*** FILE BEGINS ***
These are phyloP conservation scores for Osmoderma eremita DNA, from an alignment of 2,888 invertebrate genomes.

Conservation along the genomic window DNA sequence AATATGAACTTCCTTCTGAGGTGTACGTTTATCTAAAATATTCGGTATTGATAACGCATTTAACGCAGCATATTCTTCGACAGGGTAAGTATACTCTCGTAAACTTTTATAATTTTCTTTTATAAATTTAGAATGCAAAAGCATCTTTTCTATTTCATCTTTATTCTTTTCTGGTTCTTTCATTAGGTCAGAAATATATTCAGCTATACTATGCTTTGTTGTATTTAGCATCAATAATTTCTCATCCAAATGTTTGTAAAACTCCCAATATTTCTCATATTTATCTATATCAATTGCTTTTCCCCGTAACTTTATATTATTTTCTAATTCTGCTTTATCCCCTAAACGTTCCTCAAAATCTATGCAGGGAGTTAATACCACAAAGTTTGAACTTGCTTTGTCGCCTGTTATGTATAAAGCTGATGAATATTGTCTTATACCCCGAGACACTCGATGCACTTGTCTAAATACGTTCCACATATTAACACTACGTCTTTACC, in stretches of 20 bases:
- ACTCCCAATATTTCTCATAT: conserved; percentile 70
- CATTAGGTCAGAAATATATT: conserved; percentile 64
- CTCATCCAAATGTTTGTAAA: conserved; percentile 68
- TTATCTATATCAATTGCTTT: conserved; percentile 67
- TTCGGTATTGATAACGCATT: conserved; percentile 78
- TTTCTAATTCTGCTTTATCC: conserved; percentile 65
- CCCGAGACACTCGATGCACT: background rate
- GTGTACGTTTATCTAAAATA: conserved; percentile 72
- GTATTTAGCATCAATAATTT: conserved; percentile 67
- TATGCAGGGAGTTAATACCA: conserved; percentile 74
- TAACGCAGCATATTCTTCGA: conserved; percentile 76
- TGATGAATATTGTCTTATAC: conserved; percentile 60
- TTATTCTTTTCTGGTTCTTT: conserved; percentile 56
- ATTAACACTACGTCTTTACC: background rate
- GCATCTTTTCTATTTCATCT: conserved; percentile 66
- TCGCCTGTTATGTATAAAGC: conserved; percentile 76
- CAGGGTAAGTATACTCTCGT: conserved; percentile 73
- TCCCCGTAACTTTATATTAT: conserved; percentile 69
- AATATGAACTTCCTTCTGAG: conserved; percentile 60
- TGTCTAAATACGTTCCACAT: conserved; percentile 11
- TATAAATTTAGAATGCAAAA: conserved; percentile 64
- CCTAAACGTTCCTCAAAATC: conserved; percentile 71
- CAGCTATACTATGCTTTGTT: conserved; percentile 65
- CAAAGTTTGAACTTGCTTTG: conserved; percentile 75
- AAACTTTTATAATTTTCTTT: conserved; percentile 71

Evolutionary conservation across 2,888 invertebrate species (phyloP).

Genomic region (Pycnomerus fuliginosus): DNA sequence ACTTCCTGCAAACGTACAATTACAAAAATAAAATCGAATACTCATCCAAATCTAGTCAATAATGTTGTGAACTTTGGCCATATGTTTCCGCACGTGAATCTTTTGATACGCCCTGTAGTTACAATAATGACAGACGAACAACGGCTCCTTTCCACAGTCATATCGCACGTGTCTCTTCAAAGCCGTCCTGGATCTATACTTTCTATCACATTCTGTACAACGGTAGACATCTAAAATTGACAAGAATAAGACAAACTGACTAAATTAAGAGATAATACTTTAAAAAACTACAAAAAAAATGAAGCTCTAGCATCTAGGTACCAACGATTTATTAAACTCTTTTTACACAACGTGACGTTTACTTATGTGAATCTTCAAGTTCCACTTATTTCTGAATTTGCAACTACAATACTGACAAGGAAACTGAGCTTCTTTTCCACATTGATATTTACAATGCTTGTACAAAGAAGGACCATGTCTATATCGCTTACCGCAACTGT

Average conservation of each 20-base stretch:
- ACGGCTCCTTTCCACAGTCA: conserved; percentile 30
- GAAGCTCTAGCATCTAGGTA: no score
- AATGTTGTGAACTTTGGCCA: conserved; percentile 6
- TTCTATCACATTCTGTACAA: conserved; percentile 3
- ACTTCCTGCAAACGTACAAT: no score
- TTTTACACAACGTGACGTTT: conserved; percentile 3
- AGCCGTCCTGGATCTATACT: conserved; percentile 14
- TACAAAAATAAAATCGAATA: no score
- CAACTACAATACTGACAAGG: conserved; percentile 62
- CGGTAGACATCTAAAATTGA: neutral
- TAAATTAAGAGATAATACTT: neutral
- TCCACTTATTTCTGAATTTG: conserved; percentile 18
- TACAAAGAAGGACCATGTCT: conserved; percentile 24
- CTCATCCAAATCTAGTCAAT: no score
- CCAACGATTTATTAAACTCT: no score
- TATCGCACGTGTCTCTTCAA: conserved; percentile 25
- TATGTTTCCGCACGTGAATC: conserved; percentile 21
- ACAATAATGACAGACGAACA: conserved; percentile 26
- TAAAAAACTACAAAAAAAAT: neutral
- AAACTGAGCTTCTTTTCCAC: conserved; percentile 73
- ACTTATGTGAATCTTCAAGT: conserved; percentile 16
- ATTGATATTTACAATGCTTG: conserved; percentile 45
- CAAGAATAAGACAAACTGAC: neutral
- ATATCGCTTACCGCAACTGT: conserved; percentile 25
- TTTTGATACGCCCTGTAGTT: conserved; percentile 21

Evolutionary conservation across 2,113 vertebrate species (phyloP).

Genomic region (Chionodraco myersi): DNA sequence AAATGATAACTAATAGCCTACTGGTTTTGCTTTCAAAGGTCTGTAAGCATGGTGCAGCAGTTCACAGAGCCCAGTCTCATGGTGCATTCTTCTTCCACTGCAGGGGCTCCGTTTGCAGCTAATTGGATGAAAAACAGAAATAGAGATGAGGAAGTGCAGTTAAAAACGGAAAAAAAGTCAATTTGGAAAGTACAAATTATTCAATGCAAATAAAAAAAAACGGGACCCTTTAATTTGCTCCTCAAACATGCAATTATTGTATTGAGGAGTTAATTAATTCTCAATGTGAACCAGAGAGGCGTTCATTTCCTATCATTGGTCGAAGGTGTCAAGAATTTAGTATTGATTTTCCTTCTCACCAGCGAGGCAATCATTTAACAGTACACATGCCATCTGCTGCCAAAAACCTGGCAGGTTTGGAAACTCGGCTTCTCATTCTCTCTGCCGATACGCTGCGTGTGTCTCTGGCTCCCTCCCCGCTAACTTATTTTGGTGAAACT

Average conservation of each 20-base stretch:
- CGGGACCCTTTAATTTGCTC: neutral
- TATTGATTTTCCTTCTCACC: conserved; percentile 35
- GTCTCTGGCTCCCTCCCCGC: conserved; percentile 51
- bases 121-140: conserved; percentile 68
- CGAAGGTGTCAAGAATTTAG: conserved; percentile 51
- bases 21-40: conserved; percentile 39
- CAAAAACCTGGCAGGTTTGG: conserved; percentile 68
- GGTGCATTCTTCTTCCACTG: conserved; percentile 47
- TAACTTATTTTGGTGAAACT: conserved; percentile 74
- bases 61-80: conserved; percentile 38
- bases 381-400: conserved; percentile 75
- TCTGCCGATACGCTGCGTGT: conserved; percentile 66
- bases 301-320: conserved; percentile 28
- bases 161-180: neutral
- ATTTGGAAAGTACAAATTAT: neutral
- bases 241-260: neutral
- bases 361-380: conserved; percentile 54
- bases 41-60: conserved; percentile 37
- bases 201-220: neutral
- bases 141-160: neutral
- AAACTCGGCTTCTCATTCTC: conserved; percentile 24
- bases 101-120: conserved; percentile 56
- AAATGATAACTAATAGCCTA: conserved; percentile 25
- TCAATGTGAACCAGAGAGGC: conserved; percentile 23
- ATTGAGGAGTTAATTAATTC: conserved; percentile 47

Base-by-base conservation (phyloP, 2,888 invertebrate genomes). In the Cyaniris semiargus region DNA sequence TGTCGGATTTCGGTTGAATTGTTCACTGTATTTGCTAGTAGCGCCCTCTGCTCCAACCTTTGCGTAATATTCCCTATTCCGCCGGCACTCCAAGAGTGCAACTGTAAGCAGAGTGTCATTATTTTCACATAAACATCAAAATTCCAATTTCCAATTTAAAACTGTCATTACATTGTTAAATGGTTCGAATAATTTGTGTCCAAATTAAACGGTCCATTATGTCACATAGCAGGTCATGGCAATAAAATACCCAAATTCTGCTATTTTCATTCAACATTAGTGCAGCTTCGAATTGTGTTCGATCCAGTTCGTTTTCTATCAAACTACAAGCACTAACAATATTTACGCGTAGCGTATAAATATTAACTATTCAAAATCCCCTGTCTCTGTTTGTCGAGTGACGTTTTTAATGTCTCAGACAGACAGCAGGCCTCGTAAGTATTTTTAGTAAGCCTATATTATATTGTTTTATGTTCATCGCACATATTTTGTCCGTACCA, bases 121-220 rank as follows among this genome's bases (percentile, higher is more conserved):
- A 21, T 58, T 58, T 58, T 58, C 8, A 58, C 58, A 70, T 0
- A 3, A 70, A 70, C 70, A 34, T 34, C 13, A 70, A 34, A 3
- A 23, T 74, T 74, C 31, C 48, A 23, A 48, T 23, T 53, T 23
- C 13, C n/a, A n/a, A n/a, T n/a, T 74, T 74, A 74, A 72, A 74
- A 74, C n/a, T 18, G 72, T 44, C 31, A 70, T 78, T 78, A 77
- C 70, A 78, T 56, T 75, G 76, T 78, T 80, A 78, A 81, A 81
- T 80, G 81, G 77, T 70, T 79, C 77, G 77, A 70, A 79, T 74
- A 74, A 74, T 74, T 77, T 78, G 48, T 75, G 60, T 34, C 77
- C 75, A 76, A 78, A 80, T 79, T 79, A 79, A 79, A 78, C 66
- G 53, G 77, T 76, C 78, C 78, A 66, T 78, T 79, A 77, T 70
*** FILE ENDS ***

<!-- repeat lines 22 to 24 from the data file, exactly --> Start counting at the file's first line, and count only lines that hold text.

- TGTCTAAATACGTTCCACAT: conserved; percentile 11
- TATAAATTTAGAATGCAAAA: conserved; percentile 64
- CCTAAACGTTCCTCAAAATC: conserved; percentile 71